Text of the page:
The article What is World Building? 6 Elements Every Writer Needs appeared first on The Write Practice.
No matter what kind of fiction (or even memoir!) you write, you’re going to need to do some world building, even if it is just to capture the daily life of something that happened in actual history.
But what is world building and what elements do you need to include to do it effectively? Today, we welcome guest writer Jevon Knights who shares his process. Welcome, Jevon!
What is world building?
World building refers to the process of creating a fictional or imaginary world for your story. It involves constructing an entire universe, complete with its own history, geography, culture, and society. This world must be believable and immersive enough to transport your readers into it.
To effectively build a world, you need to consider various elements such as the physical environment, the political system, social structure, norms, values and more.
It’s easy to forget when writing a story all the details involved in building a world. In the first draft of my debut novel Guardian of the Cursed Crown I had totally overlooked the length and breadth of the land, focusing instead on getting the protagonist from the beginning to the end.
My editor demanded that I go back and put some more work into the world where the whole adventure takes place. My fictional setting didn’t feel vivid and real yet.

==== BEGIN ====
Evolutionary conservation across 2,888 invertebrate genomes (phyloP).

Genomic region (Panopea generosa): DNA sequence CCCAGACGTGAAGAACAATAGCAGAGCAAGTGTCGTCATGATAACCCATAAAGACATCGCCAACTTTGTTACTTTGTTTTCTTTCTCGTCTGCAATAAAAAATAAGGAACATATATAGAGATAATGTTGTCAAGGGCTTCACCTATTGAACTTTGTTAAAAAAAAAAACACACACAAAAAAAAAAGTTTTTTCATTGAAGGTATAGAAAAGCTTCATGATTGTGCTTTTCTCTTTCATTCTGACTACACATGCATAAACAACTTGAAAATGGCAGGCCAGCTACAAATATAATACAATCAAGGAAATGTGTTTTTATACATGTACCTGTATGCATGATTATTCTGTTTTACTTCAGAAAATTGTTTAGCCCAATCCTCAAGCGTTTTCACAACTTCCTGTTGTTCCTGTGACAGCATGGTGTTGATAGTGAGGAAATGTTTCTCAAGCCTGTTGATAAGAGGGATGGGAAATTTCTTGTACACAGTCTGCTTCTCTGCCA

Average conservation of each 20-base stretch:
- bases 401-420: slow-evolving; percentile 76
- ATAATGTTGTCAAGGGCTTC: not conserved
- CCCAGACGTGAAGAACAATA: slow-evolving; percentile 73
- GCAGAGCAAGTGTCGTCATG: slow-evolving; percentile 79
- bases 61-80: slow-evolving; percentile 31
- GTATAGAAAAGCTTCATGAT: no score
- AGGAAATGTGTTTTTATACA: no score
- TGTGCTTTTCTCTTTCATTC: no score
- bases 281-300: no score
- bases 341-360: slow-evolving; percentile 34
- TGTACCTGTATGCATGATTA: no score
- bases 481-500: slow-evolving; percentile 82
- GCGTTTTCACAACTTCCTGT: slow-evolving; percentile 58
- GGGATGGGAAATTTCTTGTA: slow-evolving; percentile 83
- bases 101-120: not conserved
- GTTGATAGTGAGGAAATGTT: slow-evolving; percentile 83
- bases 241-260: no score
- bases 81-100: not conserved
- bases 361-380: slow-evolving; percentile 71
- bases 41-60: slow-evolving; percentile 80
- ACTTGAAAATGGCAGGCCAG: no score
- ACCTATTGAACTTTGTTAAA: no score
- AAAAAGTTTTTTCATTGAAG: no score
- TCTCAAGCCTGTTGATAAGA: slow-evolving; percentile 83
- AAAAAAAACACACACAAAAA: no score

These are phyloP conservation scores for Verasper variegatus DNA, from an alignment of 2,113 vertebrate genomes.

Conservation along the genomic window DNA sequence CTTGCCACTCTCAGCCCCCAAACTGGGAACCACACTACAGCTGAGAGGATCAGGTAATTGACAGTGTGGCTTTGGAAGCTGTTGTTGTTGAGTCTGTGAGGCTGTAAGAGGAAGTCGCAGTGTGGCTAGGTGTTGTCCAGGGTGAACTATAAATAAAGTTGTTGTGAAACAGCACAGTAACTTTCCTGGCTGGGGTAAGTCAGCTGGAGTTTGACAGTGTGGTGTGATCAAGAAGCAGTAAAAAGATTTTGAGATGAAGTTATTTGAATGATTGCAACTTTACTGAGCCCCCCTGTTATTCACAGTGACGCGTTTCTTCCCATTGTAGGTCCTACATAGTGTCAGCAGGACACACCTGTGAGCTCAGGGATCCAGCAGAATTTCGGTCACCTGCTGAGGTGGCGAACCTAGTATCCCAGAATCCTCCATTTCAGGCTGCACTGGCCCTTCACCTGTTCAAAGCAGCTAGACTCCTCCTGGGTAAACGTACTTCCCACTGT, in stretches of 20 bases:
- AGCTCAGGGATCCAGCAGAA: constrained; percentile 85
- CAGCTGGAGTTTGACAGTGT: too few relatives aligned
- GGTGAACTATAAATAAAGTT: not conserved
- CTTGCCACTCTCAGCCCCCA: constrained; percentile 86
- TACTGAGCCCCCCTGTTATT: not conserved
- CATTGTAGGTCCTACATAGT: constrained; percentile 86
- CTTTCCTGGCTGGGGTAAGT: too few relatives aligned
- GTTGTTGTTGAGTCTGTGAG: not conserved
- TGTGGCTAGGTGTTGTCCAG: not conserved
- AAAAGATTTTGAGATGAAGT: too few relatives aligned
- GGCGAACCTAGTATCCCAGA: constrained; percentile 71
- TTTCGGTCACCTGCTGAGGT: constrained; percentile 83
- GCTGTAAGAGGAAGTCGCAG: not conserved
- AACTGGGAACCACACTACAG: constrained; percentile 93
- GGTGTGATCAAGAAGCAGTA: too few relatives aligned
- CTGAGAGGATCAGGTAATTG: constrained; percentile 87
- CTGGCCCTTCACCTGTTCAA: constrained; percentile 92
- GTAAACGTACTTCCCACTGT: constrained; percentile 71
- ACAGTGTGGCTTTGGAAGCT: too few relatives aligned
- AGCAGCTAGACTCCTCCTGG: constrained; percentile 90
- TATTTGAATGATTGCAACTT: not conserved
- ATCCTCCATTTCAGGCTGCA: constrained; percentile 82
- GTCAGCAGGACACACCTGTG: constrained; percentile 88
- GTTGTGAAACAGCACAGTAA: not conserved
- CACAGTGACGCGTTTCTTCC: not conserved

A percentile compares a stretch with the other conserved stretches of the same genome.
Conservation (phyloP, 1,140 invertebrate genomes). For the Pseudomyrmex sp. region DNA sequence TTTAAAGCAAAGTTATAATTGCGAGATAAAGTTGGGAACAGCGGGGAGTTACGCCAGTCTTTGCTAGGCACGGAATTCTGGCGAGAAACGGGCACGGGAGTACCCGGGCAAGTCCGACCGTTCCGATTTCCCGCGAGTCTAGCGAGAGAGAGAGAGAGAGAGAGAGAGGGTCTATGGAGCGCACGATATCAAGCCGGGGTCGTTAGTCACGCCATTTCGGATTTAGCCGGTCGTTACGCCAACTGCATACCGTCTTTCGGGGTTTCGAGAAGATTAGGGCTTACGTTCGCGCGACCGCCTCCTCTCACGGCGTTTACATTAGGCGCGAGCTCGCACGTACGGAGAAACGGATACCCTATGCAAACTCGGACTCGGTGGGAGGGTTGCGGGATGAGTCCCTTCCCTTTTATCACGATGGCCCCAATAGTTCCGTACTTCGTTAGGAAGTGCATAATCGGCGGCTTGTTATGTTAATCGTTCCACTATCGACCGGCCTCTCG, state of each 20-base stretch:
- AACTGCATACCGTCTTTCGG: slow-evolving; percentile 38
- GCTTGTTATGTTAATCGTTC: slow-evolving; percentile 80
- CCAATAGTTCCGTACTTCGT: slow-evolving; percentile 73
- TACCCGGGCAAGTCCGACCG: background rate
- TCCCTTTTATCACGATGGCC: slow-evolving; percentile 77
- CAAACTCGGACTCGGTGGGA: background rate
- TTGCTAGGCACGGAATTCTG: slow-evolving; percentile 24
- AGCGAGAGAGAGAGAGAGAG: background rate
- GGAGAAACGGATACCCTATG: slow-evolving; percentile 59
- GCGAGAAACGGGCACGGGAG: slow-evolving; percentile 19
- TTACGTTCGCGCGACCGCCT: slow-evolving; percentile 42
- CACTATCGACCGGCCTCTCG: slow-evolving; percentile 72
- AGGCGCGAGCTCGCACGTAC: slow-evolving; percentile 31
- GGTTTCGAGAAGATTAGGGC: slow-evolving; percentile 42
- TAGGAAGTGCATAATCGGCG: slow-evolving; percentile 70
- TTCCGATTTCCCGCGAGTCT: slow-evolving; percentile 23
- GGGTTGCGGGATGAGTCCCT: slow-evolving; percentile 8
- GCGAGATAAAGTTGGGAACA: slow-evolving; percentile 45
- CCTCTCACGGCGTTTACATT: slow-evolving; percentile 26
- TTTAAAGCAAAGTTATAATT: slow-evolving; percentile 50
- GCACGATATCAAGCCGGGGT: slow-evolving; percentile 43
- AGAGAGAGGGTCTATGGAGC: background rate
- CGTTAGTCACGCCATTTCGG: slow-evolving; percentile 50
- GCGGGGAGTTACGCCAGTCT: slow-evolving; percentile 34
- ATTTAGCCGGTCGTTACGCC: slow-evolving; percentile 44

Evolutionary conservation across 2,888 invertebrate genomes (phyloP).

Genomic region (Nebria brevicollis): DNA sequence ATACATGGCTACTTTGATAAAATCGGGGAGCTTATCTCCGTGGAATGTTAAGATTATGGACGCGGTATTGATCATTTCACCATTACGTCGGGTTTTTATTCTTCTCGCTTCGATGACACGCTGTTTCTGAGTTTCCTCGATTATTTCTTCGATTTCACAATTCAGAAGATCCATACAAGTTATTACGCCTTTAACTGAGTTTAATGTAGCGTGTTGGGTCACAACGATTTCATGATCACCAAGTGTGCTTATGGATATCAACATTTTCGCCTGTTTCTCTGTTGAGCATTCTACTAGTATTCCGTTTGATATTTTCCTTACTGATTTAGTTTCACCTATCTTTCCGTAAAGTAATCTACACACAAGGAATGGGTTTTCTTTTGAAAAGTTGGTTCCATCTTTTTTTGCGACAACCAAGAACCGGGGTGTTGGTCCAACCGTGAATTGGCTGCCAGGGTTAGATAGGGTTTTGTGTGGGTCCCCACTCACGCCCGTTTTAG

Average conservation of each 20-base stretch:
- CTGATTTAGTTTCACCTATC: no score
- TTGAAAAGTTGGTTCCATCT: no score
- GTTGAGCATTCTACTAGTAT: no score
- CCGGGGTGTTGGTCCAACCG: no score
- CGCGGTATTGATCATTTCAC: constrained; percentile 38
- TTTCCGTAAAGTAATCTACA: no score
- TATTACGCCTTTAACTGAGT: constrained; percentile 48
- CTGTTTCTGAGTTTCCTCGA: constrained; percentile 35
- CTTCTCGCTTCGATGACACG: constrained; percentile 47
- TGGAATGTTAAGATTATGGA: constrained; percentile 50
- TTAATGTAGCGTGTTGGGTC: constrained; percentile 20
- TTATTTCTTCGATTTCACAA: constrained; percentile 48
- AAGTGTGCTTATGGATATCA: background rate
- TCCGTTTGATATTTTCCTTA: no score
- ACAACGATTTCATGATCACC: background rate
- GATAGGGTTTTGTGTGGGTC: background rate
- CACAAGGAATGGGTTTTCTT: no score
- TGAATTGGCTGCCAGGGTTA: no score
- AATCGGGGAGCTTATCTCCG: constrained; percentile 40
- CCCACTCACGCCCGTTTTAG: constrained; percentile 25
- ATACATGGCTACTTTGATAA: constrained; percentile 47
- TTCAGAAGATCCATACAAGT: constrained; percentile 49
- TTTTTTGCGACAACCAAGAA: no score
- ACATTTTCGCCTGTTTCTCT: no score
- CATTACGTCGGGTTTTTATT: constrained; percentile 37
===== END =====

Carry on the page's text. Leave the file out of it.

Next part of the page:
But what exactly does that mean, and where did I begin? Let me take you through my worldbuilding process, and see if it will help you do some world building in your book too.
Elements of World Building
The goal of worldbuilding is to transport the reader into a new world—one that feels like a complete and complex story world, like the one we live in. The elements you include will impact your characters and their choices in the story, so pay attention to the details that make the most sense for your character journey and conflict.
Here are a few of the elements of world building that helped me.
For me the most logical place to begin was the map. As a child playing JRPG’s like Final Fantasy or adventure video games like Zelda, I’d always spend several minutes with the included map, studying the large continent and the smaller islands scattered over some imaginary ocean.
Even today, when I start reading a new fantasy novel, I obsess over that first page with the map of the world, trying to remember the locations of roads and cities that I’m certain the protagonist would visit.
All that was totally missing in my first draft (and the second, and the third).
I had a general idea, sure. The protagonist Larsen leaves his city and journeys north into a dangerous land to revive his wife. I knew he’d ride across a field, trod through a forest, and over a mountain, but I had no concept of the continent it all takes place on, no major rivers, no beaches, not even an ocean.
The setting was more like a movie set of painted plywood than an actually living, breathing world.
So how to draw a map of your own? Real life is a great inspiration.
Sit in a location and record all the physical details that impact your experience of the place. Think first about the immediate physical location, including the structures, natural elements, and weather, but then expand out to imagine a bird’s eye view of the topography.